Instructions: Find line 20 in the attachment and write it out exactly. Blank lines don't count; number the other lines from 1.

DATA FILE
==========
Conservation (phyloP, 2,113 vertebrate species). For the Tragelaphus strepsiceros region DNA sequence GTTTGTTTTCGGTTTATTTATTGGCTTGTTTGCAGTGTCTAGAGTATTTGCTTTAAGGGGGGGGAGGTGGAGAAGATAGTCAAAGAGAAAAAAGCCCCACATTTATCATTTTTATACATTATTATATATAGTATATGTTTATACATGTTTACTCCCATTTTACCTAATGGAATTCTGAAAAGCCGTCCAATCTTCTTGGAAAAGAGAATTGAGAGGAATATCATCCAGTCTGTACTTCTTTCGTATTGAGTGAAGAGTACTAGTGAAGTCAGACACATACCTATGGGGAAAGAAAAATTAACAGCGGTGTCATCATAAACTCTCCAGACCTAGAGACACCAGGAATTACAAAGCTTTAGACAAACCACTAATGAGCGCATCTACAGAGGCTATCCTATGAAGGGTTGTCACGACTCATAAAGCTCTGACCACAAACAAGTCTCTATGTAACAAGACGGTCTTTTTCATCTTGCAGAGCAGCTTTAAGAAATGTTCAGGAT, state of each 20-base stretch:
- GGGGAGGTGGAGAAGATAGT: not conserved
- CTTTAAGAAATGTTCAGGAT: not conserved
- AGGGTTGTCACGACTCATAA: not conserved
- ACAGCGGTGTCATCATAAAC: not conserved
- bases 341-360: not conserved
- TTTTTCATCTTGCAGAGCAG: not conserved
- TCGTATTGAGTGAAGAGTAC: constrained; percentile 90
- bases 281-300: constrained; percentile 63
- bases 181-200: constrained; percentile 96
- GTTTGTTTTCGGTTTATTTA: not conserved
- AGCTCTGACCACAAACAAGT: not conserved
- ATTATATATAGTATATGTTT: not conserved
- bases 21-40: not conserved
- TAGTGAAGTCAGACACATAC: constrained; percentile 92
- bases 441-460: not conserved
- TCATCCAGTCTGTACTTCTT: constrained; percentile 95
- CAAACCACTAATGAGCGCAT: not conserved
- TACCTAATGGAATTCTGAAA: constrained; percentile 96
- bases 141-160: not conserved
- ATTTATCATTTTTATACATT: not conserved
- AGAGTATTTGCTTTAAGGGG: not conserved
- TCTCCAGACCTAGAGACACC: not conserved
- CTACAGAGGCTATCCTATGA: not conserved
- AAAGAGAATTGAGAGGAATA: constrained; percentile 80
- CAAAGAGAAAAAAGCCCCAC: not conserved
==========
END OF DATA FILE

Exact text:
- bases 141-160: not conserved